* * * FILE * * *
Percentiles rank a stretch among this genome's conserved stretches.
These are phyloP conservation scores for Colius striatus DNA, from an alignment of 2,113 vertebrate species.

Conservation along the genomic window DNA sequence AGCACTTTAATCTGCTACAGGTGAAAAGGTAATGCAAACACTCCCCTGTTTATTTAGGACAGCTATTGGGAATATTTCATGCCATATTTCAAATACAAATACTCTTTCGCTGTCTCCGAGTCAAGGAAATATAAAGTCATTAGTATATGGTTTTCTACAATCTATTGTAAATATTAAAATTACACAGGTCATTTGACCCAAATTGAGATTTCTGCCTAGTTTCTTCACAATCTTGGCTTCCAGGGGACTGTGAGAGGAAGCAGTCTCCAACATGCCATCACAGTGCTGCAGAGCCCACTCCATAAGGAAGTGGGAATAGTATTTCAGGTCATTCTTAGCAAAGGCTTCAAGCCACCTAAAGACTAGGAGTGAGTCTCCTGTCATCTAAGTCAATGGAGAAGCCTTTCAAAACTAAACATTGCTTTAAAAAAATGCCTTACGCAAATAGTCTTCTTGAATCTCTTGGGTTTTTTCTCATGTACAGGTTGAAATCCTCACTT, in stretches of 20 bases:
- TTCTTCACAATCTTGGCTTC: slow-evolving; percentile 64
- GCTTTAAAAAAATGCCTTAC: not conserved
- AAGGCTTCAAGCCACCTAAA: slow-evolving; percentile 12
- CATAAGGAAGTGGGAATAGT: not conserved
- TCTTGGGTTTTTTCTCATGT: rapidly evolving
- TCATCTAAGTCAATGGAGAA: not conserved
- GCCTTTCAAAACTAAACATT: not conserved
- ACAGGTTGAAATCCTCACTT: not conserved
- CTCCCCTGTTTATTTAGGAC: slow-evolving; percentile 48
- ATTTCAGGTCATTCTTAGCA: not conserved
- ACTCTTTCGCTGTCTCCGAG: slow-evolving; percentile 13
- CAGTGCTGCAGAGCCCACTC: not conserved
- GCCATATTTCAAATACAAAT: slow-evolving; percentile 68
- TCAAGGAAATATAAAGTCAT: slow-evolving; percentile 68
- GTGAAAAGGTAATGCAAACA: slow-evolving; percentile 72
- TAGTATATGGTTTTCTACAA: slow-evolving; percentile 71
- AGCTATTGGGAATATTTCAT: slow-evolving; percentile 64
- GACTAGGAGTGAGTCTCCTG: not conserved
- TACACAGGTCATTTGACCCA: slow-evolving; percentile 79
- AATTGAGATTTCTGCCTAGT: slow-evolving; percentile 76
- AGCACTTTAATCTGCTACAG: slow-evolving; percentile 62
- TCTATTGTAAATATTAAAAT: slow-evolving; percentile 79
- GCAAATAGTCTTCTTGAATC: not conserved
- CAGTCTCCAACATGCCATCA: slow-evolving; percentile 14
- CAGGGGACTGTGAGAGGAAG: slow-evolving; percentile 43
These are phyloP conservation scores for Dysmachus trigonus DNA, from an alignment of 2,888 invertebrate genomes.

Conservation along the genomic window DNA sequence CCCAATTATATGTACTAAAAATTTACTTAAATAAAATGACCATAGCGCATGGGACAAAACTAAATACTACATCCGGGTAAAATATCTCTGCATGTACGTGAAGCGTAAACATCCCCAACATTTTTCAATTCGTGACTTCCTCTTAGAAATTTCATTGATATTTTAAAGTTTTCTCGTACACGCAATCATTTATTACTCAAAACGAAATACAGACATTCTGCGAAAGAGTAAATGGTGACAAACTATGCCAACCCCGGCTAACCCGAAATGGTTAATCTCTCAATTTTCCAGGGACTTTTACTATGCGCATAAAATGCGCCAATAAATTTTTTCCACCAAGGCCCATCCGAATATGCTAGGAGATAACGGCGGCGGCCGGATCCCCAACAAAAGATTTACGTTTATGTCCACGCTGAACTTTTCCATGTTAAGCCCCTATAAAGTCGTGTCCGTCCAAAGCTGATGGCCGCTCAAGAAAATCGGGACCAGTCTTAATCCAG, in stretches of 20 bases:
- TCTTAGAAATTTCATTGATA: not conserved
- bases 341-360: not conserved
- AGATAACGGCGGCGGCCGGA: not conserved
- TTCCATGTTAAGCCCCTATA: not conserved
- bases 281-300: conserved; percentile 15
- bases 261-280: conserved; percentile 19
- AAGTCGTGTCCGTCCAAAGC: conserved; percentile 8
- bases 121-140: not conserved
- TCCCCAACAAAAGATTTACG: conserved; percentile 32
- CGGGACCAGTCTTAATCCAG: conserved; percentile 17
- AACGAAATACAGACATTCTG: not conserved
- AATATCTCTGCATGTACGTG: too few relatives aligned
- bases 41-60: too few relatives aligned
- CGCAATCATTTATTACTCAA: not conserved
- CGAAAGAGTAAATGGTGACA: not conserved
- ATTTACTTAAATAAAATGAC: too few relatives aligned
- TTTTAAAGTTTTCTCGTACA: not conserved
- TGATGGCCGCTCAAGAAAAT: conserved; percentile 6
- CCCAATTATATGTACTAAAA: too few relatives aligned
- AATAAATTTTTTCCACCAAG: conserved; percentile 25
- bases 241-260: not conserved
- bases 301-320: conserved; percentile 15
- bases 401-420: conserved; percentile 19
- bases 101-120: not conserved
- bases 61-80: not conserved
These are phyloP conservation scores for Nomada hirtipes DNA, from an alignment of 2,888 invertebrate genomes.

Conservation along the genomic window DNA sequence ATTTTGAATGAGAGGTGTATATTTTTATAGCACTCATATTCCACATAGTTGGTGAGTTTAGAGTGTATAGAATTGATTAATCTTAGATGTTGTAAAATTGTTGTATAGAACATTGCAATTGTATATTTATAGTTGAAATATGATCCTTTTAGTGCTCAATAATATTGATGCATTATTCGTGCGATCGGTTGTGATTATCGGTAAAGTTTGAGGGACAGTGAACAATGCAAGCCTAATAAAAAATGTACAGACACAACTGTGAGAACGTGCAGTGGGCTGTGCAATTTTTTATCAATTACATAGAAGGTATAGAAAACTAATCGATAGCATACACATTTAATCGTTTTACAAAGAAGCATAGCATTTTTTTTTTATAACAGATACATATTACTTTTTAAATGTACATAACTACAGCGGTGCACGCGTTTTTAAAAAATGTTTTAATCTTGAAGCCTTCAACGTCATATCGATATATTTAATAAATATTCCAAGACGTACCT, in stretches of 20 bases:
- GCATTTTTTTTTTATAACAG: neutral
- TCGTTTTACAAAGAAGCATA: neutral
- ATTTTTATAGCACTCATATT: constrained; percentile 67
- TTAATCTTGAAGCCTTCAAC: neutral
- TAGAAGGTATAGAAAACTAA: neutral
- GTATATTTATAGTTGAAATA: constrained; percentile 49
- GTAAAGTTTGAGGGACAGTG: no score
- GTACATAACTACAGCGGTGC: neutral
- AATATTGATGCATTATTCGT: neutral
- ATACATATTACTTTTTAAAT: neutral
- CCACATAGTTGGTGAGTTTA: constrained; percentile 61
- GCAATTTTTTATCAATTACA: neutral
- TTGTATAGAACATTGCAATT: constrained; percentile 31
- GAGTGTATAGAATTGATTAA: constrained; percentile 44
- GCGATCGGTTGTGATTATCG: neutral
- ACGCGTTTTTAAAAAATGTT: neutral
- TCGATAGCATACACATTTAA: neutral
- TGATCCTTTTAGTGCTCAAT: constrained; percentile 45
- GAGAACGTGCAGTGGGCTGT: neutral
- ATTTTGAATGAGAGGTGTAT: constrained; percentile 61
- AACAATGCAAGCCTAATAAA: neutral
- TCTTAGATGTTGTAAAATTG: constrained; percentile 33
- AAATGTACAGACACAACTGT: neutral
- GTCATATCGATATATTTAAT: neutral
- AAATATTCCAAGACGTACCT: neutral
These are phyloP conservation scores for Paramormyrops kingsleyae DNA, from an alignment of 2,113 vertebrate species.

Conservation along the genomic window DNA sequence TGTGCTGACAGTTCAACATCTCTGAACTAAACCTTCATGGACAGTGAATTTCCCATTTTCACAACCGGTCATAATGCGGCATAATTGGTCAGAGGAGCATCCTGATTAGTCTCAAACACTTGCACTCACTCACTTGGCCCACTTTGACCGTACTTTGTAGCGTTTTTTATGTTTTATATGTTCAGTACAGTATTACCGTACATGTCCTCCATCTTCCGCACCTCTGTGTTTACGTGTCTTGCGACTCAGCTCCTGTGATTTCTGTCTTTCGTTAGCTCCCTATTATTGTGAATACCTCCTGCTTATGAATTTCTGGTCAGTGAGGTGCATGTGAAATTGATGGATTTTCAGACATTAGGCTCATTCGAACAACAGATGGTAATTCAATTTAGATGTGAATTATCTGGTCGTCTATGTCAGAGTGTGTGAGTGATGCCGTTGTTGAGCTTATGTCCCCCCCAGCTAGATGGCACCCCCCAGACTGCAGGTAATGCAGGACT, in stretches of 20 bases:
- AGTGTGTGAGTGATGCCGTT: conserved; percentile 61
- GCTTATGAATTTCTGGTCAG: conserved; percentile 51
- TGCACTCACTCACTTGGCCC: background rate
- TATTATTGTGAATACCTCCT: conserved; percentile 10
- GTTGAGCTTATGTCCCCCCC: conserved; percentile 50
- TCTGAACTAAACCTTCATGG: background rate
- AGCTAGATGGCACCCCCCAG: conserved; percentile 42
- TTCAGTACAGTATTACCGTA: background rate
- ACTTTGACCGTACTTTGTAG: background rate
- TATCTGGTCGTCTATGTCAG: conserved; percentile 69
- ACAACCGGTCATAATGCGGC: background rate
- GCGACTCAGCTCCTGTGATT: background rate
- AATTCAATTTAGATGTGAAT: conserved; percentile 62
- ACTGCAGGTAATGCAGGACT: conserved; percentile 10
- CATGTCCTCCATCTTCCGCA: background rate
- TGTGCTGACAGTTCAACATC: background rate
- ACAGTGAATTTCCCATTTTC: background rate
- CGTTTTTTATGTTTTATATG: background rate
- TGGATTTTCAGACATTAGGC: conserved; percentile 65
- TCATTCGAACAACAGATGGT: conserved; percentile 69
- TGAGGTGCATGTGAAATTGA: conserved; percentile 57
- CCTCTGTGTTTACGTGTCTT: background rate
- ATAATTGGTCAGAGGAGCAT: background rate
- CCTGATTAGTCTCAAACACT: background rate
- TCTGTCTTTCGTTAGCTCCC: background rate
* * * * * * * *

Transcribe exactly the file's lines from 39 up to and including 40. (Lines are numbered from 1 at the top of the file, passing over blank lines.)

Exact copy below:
- TCCCCAACAAAAGATTTACG: conserved; percentile 32
- CGGGACCAGTCTTAATCCAG: conserved; percentile 17